AUBURN, Ala. — Auburn’s coaches have heaped considerable praise all week on strong-armed Arkansas quarterback Ryan Mallett.
Defensive line coach Tracy Rocker referred to him as “the NFL guy.” Defensive coordinator Ted Roof said he has one of strongest arms in college football. And safeties coach Tommy Thigpen said he hasn’t seen a cannon like Mallett’s since going up against Ben Roethlisberger at Miami of Ohio and Byron Leftwich at Marshall.
“He’s as good as anyone we’re going to face,” Thigpen said.
Translation: Auburn might have to score a lot of points to win today.
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That hasn’t been a problem this season for the No. 17 Tigers (5-0, 2-0 SEC), who have been every bit the offensive juggernaut as the Arkansas team they’ll face in Fayetteville today.
Thanks to a rejuvenated Chris Todd at quarterback and a running game featuring Ben Tate and Onterio McCalebb that ranks fifth nationally, Auburn has averaged 41.4 points per game.
Arkansas (2-2, 0-2 SEC), with the Michigan transfer Mallett throwing to a stable of big-play receivers in Bobby Petrino’s quarterback-friendly offense, has put up 35.8 points per game.
Betting the over today might be a sound decision.
“Any time you’re facing a team like that can score points, you’re going to have to be able to answer,” Auburn tight end Tommy Trott said. “Really, it’s going to turn into scoring more points than they can.”
Or, who can slow down the other team enough. In that department, Auburn has a distinct advantage. Although the Tigers have had defensive shortcomings, struggling on third downs and being unusually soft against the run (they are 82nd nationally, allowing 153.4 yards per game), they have done enough to get over the hump in several games.
The defense got crucial turnovers when things remained dicey against Louisiana Tech, Mississippi State and Ball State. Despite giving up oodles of yardage against West Virginia, the Tigers still intercepted five passes. And for three quarters last week they allowed next to nothing against the trainwreck that is Tennessee’s offense.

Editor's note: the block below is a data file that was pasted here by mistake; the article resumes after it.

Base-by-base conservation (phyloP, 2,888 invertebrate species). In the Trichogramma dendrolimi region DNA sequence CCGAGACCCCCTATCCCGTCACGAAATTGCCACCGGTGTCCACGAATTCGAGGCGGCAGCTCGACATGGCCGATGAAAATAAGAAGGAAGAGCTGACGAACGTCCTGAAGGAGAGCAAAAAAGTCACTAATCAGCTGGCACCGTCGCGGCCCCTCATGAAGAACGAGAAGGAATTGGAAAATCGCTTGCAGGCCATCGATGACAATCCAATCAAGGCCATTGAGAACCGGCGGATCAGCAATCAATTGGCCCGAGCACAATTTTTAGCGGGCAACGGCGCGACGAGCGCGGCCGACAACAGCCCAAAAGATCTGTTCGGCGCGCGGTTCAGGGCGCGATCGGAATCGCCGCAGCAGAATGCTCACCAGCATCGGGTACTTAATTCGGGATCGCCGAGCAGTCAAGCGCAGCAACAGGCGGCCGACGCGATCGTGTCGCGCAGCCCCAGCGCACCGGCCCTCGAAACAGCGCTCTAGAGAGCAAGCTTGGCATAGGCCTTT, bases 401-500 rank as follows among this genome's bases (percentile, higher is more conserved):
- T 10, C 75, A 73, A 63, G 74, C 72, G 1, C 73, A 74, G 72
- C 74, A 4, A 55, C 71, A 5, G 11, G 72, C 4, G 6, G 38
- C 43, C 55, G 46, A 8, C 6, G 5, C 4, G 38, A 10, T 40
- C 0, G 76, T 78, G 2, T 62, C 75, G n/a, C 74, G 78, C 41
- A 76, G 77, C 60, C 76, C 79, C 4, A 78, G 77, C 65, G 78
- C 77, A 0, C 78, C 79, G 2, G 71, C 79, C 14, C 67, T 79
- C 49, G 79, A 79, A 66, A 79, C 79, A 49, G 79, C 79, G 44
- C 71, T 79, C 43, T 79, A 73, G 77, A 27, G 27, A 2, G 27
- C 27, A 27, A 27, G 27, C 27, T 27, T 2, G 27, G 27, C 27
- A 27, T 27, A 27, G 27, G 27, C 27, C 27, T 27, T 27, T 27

“I think it’s one of the best performances we’ve had this year,” linebacker Craig Stevens said. “After the first play, they didn’t score after that and we just basically stopped the run like we wanted to. So I think that it ranks toward the top - probably No. 1.”
Arkansas doesn’t have a league game it can point to like that. In two games against SEC foes — Georgia and Alabama — the Razorbacks have allowed 97 points and 955 yards of offense. They’re giving up 404.5 yards per game, 97th nationally. That’s only slightly better than the Ball State defense that Auburn hung 54 on two weeks ago.
Then again, the Tigers have been putting up those kind of numbers against everyone. Auburn has scored 207 points in five games this season, already eclipsing last year’s 12-game total of 203.
To put in perspective how far the Tigers’ offense has come, consider that it was only one year and two days ago that offensive coordinator Tony Franklin was dismissed by Tommy Tuberville mid-week after his offense, in every sense, was an unmitigated disaster.
With largely the same cast of characters, new coordinator Gus Malzahn has the Tigers averaging 512.8 yards a game, fifth best in the nation.
As a result, Auburn’s unbeaten and, for the first time since this time last year, ranked in the polls.
“It’s not getting to us,” Trott said. “People are just now starting to talk about us. Why weren’t they talking about us earlier? I guess we didn’t deserve it. We’re enjoying it, we’re playing good football right now and we’re not going to let our foot off the pedal at all.”